However if you are into playing with sound files the Titan allows two User Sounds to be downloaded into the decoder with the QSI Q2 Upgrade program and the QSI programmer. Both of these User Sounds can contain a start file, a loop file and an end file so a correct horn could be done from a good recording given that it can be a bit tricky to get the looping file right without an audible click when it loops. That is, the start and end as it loops need to be seamless and must also blend with the start and end sound files.

Here is a quick video showing some of the Titan Emulator ALCO 251 v12 sounds. I was waiting for the 44 to drop into the low idle when the fan went off but by the time I got to the camera it stopped and it dropped into the low idle. I set the sound of the fan to the rear speaker below the fan on the 44 class where the sound should come from.  The Titan can be set to send various sounds to either of two speakers or any where in between them. Note that the 44 class does not have any momentum applied.


I don't know about anyone else, but I like it!

Saturday, January 18, 2014

Further information on train loads and locomotive combinations

Colin Hussey has just posted more information on his Essence blog following on from his comments I published in my last post. I advise you to have a read and study the photos as it is very interesting and shows the complications the railways had to deal with when determining the train load for a section. I particularly like the additional information related to steam passenger and goods locomotives and their respective minimum hauling speeds and the effect that this had on the train load along with ruling grade and any sharp and/or reverse curves encountered in a section.

Colin is to be congratulated for his desire to impart his NSWGR knowledge gained during is working life as a driver and presumably fireman.

Thanks Colin.

Also of interest is a comment on my last post from Bob Stack of South Coast Rail which I post here:

"Ray,

The 10% reduction in load does exist today but is applicable to diesels only.


It is brought about when different locos have various balancing speeds on the ruling grades making certain locos try and do more work. Their maximum tractive effort can be at different speeds.


The Train Operating Conditions Manual (which I use to maintain) sets out these conditions on Pages 45 to 49 (Locomotive Operations) in the following link:


http://www.asa.transport.nsw.gov.au/ts/asa-standards#rolling-stock

Look in TS TOC 1.

Certain combinations work successfully together and these are set out in the tables.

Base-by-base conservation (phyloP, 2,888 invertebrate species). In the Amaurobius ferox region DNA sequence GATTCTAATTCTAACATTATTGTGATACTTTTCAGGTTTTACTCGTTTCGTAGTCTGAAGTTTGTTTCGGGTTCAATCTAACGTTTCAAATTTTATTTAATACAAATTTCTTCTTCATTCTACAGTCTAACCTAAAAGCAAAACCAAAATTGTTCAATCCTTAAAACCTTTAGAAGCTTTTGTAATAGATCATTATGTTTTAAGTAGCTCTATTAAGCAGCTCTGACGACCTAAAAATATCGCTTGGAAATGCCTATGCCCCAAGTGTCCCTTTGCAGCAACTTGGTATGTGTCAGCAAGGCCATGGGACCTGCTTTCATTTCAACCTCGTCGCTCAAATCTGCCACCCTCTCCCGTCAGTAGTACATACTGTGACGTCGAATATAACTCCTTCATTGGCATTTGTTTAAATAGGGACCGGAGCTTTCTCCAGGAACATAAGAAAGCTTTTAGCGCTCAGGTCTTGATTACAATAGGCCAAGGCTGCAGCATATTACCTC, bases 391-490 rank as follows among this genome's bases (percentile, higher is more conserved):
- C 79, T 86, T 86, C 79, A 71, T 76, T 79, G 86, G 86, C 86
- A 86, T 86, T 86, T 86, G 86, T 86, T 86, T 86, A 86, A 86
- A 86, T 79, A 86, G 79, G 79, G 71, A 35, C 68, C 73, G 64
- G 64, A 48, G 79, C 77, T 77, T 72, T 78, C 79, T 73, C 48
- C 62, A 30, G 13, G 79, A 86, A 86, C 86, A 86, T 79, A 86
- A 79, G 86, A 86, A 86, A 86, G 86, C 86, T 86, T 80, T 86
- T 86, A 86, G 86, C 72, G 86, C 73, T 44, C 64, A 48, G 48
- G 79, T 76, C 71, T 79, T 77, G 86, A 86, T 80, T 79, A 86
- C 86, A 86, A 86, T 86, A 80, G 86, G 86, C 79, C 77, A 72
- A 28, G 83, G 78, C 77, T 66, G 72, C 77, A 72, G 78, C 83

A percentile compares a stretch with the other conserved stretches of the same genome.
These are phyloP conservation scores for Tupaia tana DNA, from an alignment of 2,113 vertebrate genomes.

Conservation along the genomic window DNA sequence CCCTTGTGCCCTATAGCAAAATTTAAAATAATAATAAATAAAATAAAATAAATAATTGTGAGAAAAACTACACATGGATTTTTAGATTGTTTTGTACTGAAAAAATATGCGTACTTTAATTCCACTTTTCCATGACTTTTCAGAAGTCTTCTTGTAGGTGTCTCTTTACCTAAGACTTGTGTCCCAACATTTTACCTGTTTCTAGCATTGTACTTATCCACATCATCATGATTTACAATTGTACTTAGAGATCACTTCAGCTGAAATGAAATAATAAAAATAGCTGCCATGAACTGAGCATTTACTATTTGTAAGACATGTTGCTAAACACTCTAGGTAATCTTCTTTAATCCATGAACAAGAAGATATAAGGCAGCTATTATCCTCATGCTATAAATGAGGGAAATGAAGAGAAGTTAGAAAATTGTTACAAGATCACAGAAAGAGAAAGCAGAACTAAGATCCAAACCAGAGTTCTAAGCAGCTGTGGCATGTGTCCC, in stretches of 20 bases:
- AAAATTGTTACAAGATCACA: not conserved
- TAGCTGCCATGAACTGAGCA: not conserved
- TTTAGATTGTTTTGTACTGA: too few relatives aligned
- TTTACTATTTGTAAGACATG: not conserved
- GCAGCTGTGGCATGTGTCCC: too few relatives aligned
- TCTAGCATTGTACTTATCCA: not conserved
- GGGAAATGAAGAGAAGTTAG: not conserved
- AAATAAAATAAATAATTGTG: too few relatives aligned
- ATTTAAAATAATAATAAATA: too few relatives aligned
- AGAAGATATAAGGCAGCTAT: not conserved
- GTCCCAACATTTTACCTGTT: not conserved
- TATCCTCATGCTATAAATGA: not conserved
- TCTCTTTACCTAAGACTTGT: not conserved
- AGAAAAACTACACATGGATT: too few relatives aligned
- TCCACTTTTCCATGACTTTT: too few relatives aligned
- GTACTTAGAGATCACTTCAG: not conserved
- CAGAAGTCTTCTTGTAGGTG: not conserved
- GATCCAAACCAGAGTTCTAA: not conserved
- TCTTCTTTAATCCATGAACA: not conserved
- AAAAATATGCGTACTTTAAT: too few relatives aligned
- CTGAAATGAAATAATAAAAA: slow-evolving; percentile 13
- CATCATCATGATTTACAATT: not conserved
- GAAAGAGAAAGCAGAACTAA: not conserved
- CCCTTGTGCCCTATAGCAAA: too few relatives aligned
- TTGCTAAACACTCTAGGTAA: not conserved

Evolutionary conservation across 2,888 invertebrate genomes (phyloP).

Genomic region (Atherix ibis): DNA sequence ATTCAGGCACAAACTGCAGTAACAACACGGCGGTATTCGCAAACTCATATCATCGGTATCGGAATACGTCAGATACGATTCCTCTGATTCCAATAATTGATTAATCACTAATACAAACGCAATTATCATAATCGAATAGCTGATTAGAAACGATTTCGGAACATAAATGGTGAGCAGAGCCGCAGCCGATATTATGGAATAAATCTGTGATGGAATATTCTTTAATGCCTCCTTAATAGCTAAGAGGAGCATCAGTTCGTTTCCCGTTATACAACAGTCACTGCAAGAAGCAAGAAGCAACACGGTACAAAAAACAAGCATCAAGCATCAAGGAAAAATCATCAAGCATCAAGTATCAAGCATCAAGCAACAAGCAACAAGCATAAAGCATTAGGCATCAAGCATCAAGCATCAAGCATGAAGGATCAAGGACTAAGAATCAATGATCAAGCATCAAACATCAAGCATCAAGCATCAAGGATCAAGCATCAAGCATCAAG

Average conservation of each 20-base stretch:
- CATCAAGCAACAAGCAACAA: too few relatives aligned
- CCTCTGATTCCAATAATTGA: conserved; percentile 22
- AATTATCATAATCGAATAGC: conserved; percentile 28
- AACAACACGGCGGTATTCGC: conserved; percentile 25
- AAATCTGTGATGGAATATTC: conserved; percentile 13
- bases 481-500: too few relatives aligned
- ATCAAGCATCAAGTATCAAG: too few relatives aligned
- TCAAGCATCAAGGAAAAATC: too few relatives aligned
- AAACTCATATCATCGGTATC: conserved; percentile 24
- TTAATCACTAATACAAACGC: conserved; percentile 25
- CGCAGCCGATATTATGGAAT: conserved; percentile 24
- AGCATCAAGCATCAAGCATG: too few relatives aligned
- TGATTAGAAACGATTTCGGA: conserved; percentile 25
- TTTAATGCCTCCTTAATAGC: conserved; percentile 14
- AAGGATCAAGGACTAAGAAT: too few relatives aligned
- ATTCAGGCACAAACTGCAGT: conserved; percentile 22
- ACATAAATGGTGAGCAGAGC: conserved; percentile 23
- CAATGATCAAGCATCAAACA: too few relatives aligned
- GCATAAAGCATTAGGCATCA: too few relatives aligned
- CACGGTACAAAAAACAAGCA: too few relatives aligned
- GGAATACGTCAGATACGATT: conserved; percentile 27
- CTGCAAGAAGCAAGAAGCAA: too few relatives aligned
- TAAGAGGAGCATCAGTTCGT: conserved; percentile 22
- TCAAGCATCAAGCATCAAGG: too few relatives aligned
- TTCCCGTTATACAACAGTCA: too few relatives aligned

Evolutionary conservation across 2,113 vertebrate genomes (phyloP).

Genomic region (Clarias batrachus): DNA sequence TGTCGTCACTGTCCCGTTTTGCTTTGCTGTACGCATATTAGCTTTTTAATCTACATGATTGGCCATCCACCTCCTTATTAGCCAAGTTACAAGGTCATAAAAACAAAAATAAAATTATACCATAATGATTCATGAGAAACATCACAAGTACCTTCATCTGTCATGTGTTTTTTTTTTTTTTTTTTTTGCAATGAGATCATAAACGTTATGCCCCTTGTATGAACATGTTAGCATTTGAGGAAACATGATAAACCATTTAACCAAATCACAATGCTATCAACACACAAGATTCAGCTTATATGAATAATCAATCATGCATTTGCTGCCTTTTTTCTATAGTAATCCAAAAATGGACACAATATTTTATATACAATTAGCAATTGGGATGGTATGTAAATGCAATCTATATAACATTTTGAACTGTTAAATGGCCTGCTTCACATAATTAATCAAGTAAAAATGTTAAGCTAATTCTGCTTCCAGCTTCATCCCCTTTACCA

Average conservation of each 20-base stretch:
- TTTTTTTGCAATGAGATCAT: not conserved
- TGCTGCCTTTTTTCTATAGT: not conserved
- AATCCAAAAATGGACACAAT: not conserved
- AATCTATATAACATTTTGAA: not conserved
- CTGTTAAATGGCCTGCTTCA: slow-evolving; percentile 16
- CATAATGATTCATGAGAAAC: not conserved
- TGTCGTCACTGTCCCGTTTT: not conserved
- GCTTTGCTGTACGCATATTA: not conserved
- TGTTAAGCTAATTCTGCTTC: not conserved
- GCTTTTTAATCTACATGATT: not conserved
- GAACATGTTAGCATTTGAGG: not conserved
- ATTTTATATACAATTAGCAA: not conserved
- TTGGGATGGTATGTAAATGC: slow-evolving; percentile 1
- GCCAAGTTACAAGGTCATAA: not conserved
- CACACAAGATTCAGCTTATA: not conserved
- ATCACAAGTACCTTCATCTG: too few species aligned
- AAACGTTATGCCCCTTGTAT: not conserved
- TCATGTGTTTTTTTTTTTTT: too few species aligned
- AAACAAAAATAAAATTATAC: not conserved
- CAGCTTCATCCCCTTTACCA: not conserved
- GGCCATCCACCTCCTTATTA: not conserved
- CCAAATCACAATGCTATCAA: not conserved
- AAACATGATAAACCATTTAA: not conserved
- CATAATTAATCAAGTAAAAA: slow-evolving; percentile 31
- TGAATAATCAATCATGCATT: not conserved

So in fact the real world is similar to our models in that certain model locos won't run with others straight out of the box.


A lot of other interesting stuff in the manual as well.

Bob"


A quick look at page 45 2.11 Mixing Locomotive Types and Table 3 shows which diesel locomotives can be mixed to retain a full train load capacity and which when mixed together must have the train load reduced by 10%. 

It would be possible to build this information into my Train Load Calculator spreadsheet with appropriate formulae for the 10% reduction but it would start to make it not so easy to change to suit other State railways, etc. By all means, do download the spreadsheet and modify to suit your own railway or era.

A couple of interesting sections of the Train Operating Conditions Manual that I found are:

Page 56, 3.3 Holding a Stationary Train on a Grade - This will have an impact on any timetable you are using, Cox's Gap loop for instance is on a 1 in 80 grade.

Page 58, 3.7 Track Speed Signs, Table 11 - These would be useful for the modern image modeller

The steam era modeller may not get much from this manual but it can still be interesting to flick through it.

Wednesday, January 15, 2014

Corrections and information regarding the previous Train Load post

In my previous post I made a mistake and an assumption or two that were corrected in a comment on the post by Colin Hussey a retired NSWGR driver, both steam and diesel.

The mistake was that I referred to the General Appendix and this should have been the Working Timetable. I made this mistake as the document I was looking at starts at page 7 and when I thought about it, I realised that it is a working timetable. I have now corrected my previous post.

One of the assumptions was that I assumed that the 10% reduction for two steam locomotives may have been to allow for inefficiencies between two crews, my apologies Colin, I didn't mean to throw discredit on the drivers and this has been deleted from my previous post.

Anyway, here is Colin's comment in full as it adds greatly to our knowledge:

"Ray.

The primary & best place to look for loads is in the Working Time Tables (WTT), these came out more frequently, showing changes to loads, & train working conditions, much more reliable & easier to keep updated.

Updated loads & conditions also came out in depot affected weekly General orders as well as the State wide Weekly notices.